More bad news for soybeans: Farmers already impacted by tariffs get hit again with rainy weather
Published 6:09 am Tuesday, October 23, 2018
Although the jury is still out on exactly what it will mean for production and price, farmers are already feeling the damage caused by not only some warmer than average summer months, but a record wet summer and early fall.
Higher than average heat indexes combined with some of the highest-ever recorded September rainfalls in some areas, including flash flooding issues, created a new set of worries for soybean farmers.
Just as some of the national news had started to calm about China’s soybean tarifs wreaking havoc on Kentucky’s top-crop farmers — soybeans bring in $992.2 million a year, based on 2017 information from the U.S. Department of Agriculture — early fall brought its own set of issues.
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“The tremendous amount of rain and heat really worked on crops, impacting crop issues,” Barry Welty said. He’s a seed consultant with Caverndale Farms in Boyle County.
Basically, he said, they’re seeing more damage with soybeans than they are in corn, another crop also experiencing some issues from the weather.
Welty said the heat causes the sutures — where the bean comes together — on the soybean pods to weaken, making the beans pop out. “We had that 90-degree heat, plus all the humidity made them constantly fluctuate,” he said, causing them to swell and then shrink. Farmers lose those beans because they fall off the plant and never make it into the combine.
“As far as soybeans, they have to be harvested when they’re under a certain percentage of moisture,” said Drew Reynolds, owner of Elite Agronomics and Consulting LLC and a nationally and state-certified crop consultant. Anything over 13-14 percent moisture content will cause farmers to get “docked at the elevator” — in other words, they’ll get less money for their beans.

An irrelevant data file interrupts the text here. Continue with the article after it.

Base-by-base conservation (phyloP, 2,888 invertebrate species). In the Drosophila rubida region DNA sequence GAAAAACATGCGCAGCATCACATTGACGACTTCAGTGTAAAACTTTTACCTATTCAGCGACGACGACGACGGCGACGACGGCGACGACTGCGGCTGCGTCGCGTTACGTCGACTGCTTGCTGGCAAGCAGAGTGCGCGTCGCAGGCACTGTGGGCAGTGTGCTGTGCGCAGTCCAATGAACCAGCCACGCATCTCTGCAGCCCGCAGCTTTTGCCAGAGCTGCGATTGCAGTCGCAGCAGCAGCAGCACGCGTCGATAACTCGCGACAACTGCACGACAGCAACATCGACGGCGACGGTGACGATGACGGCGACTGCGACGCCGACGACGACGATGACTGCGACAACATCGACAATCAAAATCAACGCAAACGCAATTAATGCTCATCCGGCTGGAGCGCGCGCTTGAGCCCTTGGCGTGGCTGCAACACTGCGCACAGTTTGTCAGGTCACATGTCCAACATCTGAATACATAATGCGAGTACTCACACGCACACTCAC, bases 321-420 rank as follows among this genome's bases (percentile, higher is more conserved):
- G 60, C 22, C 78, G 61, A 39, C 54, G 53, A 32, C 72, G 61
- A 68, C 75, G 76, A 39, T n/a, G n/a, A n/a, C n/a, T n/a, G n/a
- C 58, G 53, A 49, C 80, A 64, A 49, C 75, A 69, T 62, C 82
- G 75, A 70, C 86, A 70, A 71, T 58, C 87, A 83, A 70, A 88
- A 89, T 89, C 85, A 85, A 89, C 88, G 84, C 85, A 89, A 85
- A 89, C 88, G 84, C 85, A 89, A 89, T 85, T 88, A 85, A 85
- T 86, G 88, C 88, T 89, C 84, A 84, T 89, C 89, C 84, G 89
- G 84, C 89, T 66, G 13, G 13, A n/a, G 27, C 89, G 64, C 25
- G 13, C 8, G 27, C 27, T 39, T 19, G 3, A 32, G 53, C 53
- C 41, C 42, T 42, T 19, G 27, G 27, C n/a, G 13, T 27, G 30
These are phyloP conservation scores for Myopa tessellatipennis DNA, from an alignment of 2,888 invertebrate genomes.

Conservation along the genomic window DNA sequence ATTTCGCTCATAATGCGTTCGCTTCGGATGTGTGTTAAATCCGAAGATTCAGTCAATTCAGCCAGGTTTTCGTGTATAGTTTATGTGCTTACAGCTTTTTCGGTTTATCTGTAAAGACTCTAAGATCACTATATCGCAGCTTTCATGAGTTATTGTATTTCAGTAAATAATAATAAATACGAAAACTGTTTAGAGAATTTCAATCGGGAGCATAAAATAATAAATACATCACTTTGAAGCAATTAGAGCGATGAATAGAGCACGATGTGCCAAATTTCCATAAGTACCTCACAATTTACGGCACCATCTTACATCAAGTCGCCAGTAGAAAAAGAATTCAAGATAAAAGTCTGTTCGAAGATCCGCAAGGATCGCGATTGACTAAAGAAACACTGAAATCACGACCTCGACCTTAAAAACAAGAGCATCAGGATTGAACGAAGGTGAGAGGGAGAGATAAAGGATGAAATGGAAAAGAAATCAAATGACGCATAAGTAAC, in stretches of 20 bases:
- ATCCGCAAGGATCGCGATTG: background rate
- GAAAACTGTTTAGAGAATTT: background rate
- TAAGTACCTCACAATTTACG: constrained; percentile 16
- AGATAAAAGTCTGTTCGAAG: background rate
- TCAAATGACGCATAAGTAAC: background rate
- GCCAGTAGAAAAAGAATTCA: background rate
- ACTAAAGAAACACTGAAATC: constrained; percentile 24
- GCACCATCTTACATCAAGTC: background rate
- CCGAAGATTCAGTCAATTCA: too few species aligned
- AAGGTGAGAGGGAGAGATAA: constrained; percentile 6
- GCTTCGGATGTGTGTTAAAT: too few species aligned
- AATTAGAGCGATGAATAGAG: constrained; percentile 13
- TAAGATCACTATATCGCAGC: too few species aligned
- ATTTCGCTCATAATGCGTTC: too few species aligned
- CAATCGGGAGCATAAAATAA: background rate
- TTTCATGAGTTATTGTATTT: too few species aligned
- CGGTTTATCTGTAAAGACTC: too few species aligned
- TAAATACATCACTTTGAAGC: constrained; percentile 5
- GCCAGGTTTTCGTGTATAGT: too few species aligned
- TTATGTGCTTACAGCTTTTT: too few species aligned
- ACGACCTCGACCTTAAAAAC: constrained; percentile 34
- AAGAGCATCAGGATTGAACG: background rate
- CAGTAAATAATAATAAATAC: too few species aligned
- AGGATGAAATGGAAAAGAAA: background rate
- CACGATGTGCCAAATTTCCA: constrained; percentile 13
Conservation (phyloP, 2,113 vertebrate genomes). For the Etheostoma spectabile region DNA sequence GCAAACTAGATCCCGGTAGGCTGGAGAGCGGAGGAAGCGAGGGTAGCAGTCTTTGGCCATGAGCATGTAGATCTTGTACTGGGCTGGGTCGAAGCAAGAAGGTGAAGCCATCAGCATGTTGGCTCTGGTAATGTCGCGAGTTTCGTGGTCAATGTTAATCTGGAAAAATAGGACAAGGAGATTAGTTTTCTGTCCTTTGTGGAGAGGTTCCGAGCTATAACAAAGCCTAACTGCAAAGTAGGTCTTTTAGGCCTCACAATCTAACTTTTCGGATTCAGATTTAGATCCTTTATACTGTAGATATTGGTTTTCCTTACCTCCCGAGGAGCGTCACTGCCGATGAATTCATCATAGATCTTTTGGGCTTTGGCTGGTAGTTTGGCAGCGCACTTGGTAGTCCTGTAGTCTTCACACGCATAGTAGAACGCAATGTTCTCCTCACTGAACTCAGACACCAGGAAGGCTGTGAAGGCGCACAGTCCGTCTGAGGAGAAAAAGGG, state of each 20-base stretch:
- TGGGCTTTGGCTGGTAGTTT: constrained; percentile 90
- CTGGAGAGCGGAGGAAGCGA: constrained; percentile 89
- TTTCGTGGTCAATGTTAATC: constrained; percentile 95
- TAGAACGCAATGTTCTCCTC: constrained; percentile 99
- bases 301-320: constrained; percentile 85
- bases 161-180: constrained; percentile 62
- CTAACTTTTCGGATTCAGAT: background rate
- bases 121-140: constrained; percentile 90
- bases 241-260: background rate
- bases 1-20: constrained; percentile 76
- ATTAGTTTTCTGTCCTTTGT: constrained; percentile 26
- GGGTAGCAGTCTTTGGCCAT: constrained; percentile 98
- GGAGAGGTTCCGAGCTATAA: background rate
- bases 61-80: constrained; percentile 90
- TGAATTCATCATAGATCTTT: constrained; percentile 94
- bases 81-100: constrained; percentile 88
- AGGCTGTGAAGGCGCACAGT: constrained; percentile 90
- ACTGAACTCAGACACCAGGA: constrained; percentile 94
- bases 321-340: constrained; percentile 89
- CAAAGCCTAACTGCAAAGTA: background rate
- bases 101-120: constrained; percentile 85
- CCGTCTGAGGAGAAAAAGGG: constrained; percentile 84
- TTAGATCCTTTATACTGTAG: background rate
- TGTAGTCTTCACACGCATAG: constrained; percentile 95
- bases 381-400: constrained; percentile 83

“We’ve let a lot of the crop dry, but we need a string of warm, sunny, windy days to get them dry enough to cut,” Reynolds said. “We haven’t had days like this in the last month and a half … you can see how quality is declining daily for farmers.”
Welty said there’s also been other factors. “We had mold damage and a combination of a lot of other diseases,” he said, which have reduced the quality of the bean. A lot of the diseases are in the soil and on the residue.
“We kind of had the perfect storm,” Welty said. Heat and moisture cause an increase in diseases being more prevalent than normal.
“And what’s saved gets down to quality issues — are they going to be damaged enough to be rejected from the market? “ Welty said.
Reynolds said fungi diseases are “really affecting quality in the field.”
“Ultimately what happens is when we have depressed pricing, we’ve had good yields and poor price support — now we’ve got a poor quality,” he said. “It’s a double-whammy … dockage due to the quality, and due to the insect pressure that came along with that earlier in the summer. In the grand scheme of things, now that we’ve got this fungus issue, left over from summer, those diseases are advancing in the fields due to environmental conditions. That is a big problem with the soybean.”
Welty said when because of all this cloudy, rainy weather, the beans haven’t matured as they normally would.
“They don’t have the sunshine to finish that up. Usually September and October are the two driest months, and I believe we’ve set records for highest rainfalls,” Welty said.
He said there’s been some damage to corn crops, as well. Some sprouting on corn ears has happened, as well as some diseases.
Reynolds said, “We’ve got a lot of ear mold standing corn in the field,” Reynolds said. “… quite a bit.”
Welty said getting back into the 60s and 70s for a few days could help with crop quality.
Due to soybeans just being harvested, which is late, Reynolds said now there will be a rough start to cereal grain crops. Due to the weather, a lot of farmers haven’t been able to get their soybeans and corn in, so they can’t get a lot of their fields cleared and ready for winter crops.
— “The optimal window in this region of Kentucky to plant those is anywhere from around Oct. 10, 15 to Nov. 1 … We’ll have delayed planting, which will be tough to get winter crops in and get them started.”
“It’s not just central Kentucky,” Welty said of the soybean problem. “It goes from Louisiana all the way to Virginia.”
Welty said it’s too early to tell what farmers’ loss will be. “But any time you have a delayed harvest, you lose yield and quality.”
“It’s been challenging, and makes it a very difficult year for the farmer,” Reynolds said.